However in a PPID horse, oxidative stress is thought to cause degeneration of the neurons producing this dopamine. This prevents the hypothalamus from regulating the release of hormones by the pituitary gland, such as adrenocorticotrophic hormone (ACTH).
So the hypothalamus cant turn off the secretion of ACTH and there is no regulation of the pituitary gland releasing the hormone ACTH;
*This ACTH causes the adrenal gland to increase its production of the stress hormone cortisol.
*High cortisol in turn leads to insulin resistance = Hyperinsulinemia
*Insulin resistance causes high blood glucose.
*This can lead to increased risk of laminitis.
The classical signs of Cushing’s Disease in horses (pituitary pars intermedia dysfunction/PPID)
Poor Topline, Muscle Wasting, Abnormal fat deposits – in the hollows above the eyes, along the crest, withers, rump, tail base or chest wall is a marker of insulin resistance but if seen a horse should be tested for PPID, Sagging belly, Long curly coat that fails to shed are only evident fairly late in the condition are typically seen in the teenage horse, Increased appetite, Excessive thirst and urination, Excessive sweating, Decreased immune function, Laminitis.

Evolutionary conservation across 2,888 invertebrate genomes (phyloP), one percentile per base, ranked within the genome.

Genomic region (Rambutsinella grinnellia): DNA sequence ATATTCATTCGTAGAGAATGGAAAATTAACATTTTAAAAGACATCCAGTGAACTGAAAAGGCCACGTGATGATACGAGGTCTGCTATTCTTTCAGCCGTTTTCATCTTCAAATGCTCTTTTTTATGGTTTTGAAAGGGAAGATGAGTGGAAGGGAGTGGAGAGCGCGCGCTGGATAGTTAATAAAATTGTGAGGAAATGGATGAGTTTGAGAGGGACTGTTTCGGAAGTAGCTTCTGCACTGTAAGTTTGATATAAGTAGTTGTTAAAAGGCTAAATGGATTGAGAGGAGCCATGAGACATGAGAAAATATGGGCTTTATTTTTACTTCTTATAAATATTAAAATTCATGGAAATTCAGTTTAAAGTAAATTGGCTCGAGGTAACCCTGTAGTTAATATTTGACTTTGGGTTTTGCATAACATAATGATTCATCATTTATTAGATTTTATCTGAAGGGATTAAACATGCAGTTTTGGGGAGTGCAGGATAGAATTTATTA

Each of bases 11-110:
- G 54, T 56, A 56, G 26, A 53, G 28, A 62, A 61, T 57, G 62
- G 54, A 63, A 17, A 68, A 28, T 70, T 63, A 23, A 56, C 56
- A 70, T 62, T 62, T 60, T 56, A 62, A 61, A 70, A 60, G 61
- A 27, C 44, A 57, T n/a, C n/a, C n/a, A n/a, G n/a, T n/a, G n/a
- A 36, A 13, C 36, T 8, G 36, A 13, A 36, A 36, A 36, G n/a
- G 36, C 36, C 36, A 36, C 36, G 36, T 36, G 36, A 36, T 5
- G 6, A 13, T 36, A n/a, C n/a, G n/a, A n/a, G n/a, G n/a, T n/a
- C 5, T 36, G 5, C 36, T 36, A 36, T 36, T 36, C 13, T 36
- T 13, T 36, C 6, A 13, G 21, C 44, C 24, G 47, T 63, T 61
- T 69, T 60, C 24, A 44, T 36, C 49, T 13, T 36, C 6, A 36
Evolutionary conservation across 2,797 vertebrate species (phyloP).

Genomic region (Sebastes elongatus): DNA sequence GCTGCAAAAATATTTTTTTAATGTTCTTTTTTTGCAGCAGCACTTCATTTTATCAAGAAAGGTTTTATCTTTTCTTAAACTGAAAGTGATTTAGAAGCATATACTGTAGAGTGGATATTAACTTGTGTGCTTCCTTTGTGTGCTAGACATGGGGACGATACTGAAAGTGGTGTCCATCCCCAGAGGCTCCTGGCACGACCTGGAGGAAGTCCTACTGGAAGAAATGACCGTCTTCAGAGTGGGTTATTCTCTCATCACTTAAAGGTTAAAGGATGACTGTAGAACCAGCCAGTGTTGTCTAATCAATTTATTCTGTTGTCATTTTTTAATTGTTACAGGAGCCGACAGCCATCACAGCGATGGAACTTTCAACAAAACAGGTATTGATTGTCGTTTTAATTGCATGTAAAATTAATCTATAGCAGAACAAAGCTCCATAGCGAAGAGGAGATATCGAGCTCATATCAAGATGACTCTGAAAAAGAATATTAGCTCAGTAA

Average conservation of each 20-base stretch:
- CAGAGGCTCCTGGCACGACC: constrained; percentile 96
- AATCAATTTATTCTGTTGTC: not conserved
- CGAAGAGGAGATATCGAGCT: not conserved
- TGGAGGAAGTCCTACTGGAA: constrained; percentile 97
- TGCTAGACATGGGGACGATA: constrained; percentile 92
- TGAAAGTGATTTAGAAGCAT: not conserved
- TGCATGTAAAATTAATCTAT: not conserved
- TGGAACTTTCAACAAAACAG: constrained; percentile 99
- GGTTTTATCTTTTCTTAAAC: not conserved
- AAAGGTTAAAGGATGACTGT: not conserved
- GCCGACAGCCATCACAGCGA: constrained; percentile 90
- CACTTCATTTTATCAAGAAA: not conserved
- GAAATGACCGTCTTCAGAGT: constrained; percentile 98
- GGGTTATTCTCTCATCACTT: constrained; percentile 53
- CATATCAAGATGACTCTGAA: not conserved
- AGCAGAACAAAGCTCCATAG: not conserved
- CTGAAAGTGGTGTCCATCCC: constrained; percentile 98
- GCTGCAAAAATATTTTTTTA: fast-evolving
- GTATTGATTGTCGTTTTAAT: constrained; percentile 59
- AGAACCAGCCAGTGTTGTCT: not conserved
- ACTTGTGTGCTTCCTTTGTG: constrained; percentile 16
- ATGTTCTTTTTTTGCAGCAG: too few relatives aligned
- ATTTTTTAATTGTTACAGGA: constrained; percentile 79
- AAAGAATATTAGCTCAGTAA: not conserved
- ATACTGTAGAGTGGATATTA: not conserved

Note that Laminitis is often the worst consequence we see of the PPID condition in a horse.
Also, a horse can be overweight or underweight with PPID and you need to feed accordingly.
A severe marker of PPID can be Autumn laminitis.
It is caused by the sudden an dramatic rise in ACTH which occurs seasonally and the IR it causes.